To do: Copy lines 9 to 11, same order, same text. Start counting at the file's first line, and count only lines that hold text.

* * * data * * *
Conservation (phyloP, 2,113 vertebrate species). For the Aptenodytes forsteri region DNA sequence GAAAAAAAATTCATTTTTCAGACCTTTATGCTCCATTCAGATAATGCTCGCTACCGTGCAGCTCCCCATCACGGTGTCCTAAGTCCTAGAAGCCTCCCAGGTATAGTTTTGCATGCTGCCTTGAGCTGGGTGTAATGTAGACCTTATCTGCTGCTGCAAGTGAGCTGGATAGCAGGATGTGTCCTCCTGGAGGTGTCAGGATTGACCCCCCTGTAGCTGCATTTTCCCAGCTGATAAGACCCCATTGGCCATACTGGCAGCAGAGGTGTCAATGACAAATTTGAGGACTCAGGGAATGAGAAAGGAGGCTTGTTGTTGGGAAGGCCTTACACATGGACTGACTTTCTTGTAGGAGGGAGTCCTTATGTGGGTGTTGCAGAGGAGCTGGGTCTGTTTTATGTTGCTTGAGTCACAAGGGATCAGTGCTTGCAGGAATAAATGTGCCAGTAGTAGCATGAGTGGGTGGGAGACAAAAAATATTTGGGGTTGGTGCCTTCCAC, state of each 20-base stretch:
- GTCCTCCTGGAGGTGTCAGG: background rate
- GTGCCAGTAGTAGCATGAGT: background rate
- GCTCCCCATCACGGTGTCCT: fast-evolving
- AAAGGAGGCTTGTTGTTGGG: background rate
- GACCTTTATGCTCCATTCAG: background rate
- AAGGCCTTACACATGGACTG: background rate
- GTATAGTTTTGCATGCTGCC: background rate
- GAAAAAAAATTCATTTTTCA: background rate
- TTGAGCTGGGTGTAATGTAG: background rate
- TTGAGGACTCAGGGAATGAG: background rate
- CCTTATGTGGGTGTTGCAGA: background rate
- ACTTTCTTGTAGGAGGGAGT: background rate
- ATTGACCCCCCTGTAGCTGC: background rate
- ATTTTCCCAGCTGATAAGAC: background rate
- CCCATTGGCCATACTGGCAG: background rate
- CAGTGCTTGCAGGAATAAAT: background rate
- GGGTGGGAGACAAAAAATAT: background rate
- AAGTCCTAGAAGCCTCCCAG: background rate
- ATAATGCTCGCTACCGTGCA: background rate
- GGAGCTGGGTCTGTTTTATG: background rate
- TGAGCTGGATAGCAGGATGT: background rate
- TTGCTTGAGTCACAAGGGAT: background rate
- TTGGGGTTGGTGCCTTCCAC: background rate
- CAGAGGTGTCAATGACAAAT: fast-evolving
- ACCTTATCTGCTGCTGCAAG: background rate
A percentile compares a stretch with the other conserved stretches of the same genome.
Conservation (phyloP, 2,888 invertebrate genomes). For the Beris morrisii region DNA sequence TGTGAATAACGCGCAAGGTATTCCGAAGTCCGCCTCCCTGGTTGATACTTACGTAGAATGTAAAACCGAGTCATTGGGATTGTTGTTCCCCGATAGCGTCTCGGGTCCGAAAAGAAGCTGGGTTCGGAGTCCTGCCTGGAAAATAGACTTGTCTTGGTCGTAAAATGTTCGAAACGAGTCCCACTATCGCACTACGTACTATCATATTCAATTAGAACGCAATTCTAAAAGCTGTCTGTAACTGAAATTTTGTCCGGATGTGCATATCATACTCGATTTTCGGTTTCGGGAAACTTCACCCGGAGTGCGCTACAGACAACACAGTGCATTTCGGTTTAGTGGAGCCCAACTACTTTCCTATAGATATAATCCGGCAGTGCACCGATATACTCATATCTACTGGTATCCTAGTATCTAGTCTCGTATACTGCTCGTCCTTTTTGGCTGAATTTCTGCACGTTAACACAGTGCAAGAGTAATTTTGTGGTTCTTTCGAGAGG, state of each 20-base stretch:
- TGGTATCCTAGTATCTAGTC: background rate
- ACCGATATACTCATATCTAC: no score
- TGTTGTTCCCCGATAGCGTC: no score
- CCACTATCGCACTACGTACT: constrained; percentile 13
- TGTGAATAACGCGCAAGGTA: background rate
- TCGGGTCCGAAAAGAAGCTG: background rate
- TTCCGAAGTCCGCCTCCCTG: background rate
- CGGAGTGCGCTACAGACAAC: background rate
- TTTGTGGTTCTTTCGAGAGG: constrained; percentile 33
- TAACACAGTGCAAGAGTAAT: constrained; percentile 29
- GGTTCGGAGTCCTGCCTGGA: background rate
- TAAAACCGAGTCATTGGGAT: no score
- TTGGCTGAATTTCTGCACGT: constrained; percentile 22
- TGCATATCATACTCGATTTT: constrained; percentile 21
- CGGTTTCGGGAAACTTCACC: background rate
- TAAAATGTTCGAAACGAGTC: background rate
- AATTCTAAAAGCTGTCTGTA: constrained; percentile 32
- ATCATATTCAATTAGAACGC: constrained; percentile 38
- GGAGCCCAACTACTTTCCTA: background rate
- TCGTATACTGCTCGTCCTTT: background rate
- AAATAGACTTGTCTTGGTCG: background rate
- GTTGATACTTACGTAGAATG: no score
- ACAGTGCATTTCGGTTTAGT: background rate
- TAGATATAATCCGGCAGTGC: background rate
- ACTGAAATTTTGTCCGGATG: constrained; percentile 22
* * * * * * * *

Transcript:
- GAAAAAAAATTCATTTTTCA: background rate
- TTGAGCTGGGTGTAATGTAG: background rate
- TTGAGGACTCAGGGAATGAG: background rate